Greta Thunberg joins Emma Watson on green discussion panel

Queens of woke: Greta Thunberg dismisses COP26 as a ‘greenwashing campaign for politicians and CEOs’ as she joins fellow eco-warrior Emma Watson after telling world leaders to ‘stick their climate crisis up their ar**’

  • Greta Thunberg attended the New York Times’ ‘Climate Hub’ in Glasgow
  • She denounced COP26 as a ‘greenwash campaign’ for businesses and politicians
  • She and other young female activists, including Malala Yousafzai and Vanessa Nakate, also discussed the role women have played in bringing together protests

Greta Thunberg dismissed COP26 as a ‘greenwashing campaign’ for politicians as she joined Emma Watson on a climate discussion panel – after sparking controversy by telling world leaders to ‘shove your climate crisis up your a***’. 

Miss Thunberg, who also this week denounced Government figures at the Glasgow summit for ‘whatever the f*** they are doing in there’, yesterday attended the New York Times’ ‘Climate Hub’ – a forum for discussing ‘actionable climate strategies’ – in the same city. 

The Swedish eco activist heaped scorn the UN’s COP26 conference, branding it a ‘greenwash campaign, a PR campaign’ for businesses and politicians to pretend they are taking action, but not follow through.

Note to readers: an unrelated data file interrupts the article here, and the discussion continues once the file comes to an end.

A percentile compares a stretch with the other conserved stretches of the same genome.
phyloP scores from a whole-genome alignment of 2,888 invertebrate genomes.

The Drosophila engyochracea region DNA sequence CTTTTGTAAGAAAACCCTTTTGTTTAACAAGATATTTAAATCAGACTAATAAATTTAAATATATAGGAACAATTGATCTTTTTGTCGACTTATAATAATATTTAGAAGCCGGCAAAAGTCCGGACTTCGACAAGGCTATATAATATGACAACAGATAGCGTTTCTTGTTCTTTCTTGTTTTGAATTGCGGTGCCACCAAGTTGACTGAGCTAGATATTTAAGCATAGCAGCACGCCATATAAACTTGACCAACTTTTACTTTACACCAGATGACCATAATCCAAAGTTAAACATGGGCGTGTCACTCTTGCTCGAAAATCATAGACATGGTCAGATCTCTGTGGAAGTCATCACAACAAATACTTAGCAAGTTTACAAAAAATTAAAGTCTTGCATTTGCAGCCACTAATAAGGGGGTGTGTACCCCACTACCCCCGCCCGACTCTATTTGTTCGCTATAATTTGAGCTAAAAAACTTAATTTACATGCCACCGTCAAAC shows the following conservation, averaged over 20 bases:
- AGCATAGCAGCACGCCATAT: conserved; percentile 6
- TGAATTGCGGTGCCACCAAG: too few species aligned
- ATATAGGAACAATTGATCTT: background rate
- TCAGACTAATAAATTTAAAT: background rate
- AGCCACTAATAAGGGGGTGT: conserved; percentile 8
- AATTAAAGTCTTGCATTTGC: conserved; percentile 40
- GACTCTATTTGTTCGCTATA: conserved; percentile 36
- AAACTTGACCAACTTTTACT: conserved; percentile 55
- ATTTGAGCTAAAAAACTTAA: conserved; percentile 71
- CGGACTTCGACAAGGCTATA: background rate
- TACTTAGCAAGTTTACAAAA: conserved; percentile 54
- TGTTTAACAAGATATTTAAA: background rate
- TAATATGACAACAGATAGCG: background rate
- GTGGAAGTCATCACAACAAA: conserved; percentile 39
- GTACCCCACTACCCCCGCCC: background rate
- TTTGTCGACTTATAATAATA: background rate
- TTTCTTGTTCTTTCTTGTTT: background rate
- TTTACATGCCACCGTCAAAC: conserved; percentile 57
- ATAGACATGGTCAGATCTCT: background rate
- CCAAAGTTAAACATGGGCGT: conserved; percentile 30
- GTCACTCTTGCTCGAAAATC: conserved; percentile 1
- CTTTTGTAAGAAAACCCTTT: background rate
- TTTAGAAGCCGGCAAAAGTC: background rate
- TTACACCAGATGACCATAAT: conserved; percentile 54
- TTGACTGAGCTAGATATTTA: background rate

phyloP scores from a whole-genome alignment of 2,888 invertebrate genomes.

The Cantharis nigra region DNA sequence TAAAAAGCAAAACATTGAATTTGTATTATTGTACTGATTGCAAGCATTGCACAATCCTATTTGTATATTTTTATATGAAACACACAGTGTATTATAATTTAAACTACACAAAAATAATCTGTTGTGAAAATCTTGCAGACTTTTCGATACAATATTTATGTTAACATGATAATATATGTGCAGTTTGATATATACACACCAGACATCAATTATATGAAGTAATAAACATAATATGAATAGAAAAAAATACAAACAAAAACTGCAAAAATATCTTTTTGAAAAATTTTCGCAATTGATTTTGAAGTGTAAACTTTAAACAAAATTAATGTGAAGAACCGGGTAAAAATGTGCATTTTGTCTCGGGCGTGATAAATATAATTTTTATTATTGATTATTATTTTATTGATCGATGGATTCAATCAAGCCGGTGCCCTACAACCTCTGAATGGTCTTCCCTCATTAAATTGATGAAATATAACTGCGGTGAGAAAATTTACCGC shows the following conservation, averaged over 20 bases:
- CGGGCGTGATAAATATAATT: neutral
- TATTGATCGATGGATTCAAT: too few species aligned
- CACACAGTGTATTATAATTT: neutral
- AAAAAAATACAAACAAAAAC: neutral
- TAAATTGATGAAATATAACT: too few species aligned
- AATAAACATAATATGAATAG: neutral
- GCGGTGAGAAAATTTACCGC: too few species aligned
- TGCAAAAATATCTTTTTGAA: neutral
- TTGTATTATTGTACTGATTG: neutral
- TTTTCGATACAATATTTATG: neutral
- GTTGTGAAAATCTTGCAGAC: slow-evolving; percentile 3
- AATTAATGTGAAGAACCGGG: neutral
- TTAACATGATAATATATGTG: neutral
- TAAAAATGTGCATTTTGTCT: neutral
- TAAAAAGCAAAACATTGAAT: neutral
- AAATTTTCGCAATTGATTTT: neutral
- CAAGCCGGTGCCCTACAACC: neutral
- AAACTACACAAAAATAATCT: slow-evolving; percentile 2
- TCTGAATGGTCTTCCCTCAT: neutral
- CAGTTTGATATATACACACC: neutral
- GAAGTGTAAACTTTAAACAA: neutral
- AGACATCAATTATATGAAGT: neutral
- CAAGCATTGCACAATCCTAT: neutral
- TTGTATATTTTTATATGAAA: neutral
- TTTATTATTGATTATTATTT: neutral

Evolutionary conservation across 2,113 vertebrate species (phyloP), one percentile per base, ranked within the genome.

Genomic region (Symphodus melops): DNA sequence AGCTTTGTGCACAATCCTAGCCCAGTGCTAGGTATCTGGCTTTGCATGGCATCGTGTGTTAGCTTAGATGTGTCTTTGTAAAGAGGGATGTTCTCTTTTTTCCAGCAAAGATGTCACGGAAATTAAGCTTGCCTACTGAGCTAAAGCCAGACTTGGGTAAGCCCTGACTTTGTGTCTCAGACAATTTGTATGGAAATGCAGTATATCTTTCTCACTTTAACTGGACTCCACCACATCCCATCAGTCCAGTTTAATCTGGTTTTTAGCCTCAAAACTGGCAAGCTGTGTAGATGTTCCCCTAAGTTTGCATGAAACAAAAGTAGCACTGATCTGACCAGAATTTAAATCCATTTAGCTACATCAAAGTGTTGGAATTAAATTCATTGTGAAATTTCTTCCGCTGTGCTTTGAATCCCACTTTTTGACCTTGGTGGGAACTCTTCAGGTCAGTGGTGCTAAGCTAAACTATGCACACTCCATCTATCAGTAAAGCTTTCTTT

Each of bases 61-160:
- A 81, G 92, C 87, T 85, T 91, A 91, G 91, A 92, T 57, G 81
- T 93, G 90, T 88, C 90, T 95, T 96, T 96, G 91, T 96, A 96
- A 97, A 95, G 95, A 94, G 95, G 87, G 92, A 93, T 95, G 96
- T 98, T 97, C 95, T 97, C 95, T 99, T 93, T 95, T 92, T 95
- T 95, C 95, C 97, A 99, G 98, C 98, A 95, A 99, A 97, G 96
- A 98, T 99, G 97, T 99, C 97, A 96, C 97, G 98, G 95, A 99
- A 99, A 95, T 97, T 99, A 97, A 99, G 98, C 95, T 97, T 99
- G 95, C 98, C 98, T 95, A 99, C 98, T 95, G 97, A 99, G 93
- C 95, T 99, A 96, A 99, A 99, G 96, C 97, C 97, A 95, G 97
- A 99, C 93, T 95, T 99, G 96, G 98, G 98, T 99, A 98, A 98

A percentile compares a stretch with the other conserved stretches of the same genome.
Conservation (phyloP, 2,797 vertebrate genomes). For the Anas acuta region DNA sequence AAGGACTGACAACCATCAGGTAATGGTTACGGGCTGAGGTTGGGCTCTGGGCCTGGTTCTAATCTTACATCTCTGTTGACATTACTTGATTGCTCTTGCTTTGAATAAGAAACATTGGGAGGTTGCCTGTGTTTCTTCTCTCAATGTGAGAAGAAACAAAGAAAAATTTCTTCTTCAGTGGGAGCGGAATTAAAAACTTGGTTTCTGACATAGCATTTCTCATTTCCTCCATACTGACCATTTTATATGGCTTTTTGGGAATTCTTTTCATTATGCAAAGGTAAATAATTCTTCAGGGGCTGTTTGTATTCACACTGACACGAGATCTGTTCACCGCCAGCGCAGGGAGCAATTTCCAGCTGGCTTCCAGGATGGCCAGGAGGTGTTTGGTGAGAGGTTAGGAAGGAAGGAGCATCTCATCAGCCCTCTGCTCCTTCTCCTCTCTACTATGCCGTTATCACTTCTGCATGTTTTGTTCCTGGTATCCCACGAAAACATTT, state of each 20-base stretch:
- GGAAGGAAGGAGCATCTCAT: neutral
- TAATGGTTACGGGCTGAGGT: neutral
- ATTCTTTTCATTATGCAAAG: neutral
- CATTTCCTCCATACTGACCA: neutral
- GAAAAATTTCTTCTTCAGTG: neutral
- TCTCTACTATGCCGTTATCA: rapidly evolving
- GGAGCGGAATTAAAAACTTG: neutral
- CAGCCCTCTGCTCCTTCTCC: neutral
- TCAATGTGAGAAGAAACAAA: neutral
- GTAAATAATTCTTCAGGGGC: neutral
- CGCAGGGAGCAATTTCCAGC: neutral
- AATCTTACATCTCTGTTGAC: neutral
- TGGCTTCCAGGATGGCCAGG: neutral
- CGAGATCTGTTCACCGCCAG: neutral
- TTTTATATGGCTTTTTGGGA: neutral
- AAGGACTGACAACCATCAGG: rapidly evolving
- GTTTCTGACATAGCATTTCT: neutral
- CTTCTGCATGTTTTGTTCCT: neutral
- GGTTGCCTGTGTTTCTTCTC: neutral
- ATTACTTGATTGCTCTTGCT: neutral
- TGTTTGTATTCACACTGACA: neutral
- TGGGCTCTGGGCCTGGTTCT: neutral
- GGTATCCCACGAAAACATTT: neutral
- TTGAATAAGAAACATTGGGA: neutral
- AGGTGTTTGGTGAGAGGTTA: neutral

In a ‘surprise session’ curated by Emma Watson, Miss Thunberg said: ‘Since we are so far from what actually we needed, I think what would be considered a success would be if people realize what a failure this COP is.’

She and other young female activists, including Malala Yousafzai and Vanessa Nakate, also discussed the role women have played in bringing together protests and demanding action from world leaders, the New York Times reports.  

Miss Thunberg and other young female activists, including 24-year-old Ugandan activist Vanessa Nakate and Pakistani education campaigner Malala Yousafzai, also spoke about the critical role that young women have played in rallying protesters and pressuring world leaders to take action. 

Ms Yousafzai said: ‘It is the young people, especially young women who are the voices of the climate movement, and that gives hope to so many people.’

Miss Thunberg, who also this week denounced Government figures at Glasgow’s COP26 summit for ‘whatever the f*** they are doing in there’, yesterday attended the New York Times’ ‘Climate Hub’ – a forum for discussing ‘actionable climate strategies’ – in the same city

Miss Thunberg and other young female activists, including 24-year-old Ugandan activist Vanessa Nakate and Pakistani education campaigner Malala Yousafzai, also spoke about the critical role that young women have played in rallying protesters and pressuring world leaders to take action

It comes as thousands of youth activists prepare to descend on Glasgow today to protest against what they say is a dangerous lack of action by leaders at the COP26 climate summit.

Demonstrations are expected across the Scottish city to highlight the disconnect between the glacial pace of emissions reductions and the climate emergency already swamping countries across the world.